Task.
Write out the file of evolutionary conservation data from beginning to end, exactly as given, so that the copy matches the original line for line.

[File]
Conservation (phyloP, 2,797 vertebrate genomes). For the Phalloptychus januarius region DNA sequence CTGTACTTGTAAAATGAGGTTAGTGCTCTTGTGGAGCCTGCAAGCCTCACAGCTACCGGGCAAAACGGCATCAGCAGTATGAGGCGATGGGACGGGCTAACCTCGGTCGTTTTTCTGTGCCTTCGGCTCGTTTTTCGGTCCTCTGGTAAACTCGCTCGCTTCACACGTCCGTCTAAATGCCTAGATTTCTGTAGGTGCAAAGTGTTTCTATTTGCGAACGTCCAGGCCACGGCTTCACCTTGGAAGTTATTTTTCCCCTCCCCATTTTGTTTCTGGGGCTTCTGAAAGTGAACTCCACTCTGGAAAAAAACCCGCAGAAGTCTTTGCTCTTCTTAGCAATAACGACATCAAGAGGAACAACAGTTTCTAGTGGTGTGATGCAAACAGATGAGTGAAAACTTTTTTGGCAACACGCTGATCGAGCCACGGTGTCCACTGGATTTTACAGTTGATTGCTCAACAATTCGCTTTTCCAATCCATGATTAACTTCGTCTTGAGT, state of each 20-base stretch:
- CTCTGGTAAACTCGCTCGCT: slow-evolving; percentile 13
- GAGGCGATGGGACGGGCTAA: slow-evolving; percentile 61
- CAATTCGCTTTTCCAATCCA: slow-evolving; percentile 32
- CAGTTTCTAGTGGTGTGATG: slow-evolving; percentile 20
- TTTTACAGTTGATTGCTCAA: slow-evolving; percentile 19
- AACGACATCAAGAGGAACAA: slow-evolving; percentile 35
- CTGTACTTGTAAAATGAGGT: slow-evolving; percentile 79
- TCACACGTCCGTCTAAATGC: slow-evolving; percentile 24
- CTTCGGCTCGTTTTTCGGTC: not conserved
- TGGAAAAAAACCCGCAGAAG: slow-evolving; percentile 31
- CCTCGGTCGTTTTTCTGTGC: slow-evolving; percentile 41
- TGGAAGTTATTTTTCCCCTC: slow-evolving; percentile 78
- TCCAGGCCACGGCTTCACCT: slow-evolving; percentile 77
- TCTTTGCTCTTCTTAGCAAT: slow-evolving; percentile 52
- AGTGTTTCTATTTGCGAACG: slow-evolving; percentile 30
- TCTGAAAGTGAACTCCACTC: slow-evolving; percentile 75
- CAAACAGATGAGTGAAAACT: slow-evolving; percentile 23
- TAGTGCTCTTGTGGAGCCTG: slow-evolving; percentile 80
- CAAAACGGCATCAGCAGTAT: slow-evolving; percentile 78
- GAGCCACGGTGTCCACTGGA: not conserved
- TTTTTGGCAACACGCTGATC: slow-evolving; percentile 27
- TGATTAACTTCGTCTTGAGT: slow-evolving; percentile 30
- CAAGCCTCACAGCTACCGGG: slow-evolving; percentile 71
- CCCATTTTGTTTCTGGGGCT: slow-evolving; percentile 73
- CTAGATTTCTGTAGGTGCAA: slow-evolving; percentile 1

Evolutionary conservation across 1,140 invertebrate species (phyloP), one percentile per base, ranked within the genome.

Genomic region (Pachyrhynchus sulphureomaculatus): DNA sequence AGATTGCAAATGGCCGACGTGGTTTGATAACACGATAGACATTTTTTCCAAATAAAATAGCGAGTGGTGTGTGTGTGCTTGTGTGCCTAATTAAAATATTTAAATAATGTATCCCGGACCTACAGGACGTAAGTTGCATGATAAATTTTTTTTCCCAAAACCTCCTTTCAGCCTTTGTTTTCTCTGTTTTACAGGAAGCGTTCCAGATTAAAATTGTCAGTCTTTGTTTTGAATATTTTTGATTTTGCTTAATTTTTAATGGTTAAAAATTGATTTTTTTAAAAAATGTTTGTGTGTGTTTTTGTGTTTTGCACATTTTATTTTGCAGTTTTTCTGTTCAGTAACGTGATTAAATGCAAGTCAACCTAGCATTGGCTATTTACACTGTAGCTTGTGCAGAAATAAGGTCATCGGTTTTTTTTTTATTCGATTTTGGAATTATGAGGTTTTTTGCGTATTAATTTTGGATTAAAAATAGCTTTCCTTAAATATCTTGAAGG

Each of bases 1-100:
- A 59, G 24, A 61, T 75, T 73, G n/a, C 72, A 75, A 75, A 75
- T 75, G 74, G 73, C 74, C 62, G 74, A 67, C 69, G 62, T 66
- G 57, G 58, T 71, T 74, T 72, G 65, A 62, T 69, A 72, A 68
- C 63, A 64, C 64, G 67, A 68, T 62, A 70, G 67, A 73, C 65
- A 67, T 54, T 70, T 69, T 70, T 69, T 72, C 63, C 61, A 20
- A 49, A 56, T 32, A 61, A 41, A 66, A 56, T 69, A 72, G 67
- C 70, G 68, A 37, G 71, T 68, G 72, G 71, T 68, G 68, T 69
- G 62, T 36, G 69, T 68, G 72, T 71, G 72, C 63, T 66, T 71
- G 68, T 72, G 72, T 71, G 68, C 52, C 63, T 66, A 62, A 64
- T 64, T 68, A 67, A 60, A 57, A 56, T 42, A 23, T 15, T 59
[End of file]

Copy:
Conservation (phyloP, 2,797 vertebrate genomes). For the Phalloptychus januarius region DNA sequence CTGTACTTGTAAAATGAGGTTAGTGCTCTTGTGGAGCCTGCAAGCCTCACAGCTACCGGGCAAAACGGCATCAGCAGTATGAGGCGATGGGACGGGCTAACCTCGGTCGTTTTTCTGTGCCTTCGGCTCGTTTTTCGGTCCTCTGGTAAACTCGCTCGCTTCACACGTCCGTCTAAATGCCTAGATTTCTGTAGGTGCAAAGTGTTTCTATTTGCGAACGTCCAGGCCACGGCTTCACCTTGGAAGTTATTTTTCCCCTCCCCATTTTGTTTCTGGGGCTTCTGAAAGTGAACTCCACTCTGGAAAAAAACCCGCAGAAGTCTTTGCTCTTCTTAGCAATAACGACATCAAGAGGAACAACAGTTTCTAGTGGTGTGATGCAAACAGATGAGTGAAAACTTTTTTGGCAACACGCTGATCGAGCCACGGTGTCCACTGGATTTTACAGTTGATTGCTCAACAATTCGCTTTTCCAATCCATGATTAACTTCGTCTTGAGT, state of each 20-base stretch:
- CTCTGGTAAACTCGCTCGCT: slow-evolving; percentile 13
- GAGGCGATGGGACGGGCTAA: slow-evolving; percentile 61
- CAATTCGCTTTTCCAATCCA: slow-evolving; percentile 32
- CAGTTTCTAGTGGTGTGATG: slow-evolving; percentile 20
- TTTTACAGTTGATTGCTCAA: slow-evolving; percentile 19
- AACGACATCAAGAGGAACAA: slow-evolving; percentile 35
- CTGTACTTGTAAAATGAGGT: slow-evolving; percentile 79
- TCACACGTCCGTCTAAATGC: slow-evolving; percentile 24
- CTTCGGCTCGTTTTTCGGTC: not conserved
- TGGAAAAAAACCCGCAGAAG: slow-evolving; percentile 31
- CCTCGGTCGTTTTTCTGTGC: slow-evolving; percentile 41
- TGGAAGTTATTTTTCCCCTC: slow-evolving; percentile 78
- TCCAGGCCACGGCTTCACCT: slow-evolving; percentile 77
- TCTTTGCTCTTCTTAGCAAT: slow-evolving; percentile 52
- AGTGTTTCTATTTGCGAACG: slow-evolving; percentile 30
- TCTGAAAGTGAACTCCACTC: slow-evolving; percentile 75
- CAAACAGATGAGTGAAAACT: slow-evolving; percentile 23
- TAGTGCTCTTGTGGAGCCTG: slow-evolving; percentile 80
- CAAAACGGCATCAGCAGTAT: slow-evolving; percentile 78
- GAGCCACGGTGTCCACTGGA: not conserved
- TTTTTGGCAACACGCTGATC: slow-evolving; percentile 27
- TGATTAACTTCGTCTTGAGT: slow-evolving; percentile 30
- CAAGCCTCACAGCTACCGGG: slow-evolving; percentile 71
- CCCATTTTGTTTCTGGGGCT: slow-evolving; percentile 73
- CTAGATTTCTGTAGGTGCAA: slow-evolving; percentile 1

Evolutionary conservation across 1,140 invertebrate species (phyloP), one percentile per base, ranked within the genome.

Genomic region (Pachyrhynchus sulphureomaculatus): DNA sequence AGATTGCAAATGGCCGACGTGGTTTGATAACACGATAGACATTTTTTCCAAATAAAATAGCGAGTGGTGTGTGTGTGCTTGTGTGCCTAATTAAAATATTTAAATAATGTATCCCGGACCTACAGGACGTAAGTTGCATGATAAATTTTTTTTCCCAAAACCTCCTTTCAGCCTTTGTTTTCTCTGTTTTACAGGAAGCGTTCCAGATTAAAATTGTCAGTCTTTGTTTTGAATATTTTTGATTTTGCTTAATTTTTAATGGTTAAAAATTGATTTTTTTAAAAAATGTTTGTGTGTGTTTTTGTGTTTTGCACATTTTATTTTGCAGTTTTTCTGTTCAGTAACGTGATTAAATGCAAGTCAACCTAGCATTGGCTATTTACACTGTAGCTTGTGCAGAAATAAGGTCATCGGTTTTTTTTTTATTCGATTTTGGAATTATGAGGTTTTTTGCGTATTAATTTTGGATTAAAAATAGCTTTCCTTAAATATCTTGAAGG

Each of bases 1-100:
- A 59, G 24, A 61, T 75, T 73, G n/a, C 72, A 75, A 75, A 75
- T 75, G 74, G 73, C 74, C 62, G 74, A 67, C 69, G 62, T 66
- G 57, G 58, T 71, T 74, T 72, G 65, A 62, T 69, A 72, A 68
- C 63, A 64, C 64, G 67, A 68, T 62, A 70, G 67, A 73, C 65
- A 67, T 54, T 70, T 69, T 70, T 69, T 72, C 63, C 61, A 20
- A 49, A 56, T 32, A 61, A 41, A 66, A 56, T 69, A 72, G 67
- C 70, G 68, A 37, G 71, T 68, G 72, G 71, T 68, G 68, T 69
- G 62, T 36, G 69, T 68, G 72, T 71, G 72, C 63, T 66, T 71
- G 68, T 72, G 72, T 71, G 68, C 52, C 63, T 66, A 62, A 64
- T 64, T 68, A 67, A 60, A 57, A 56, T 42, A 23, T 15, T 59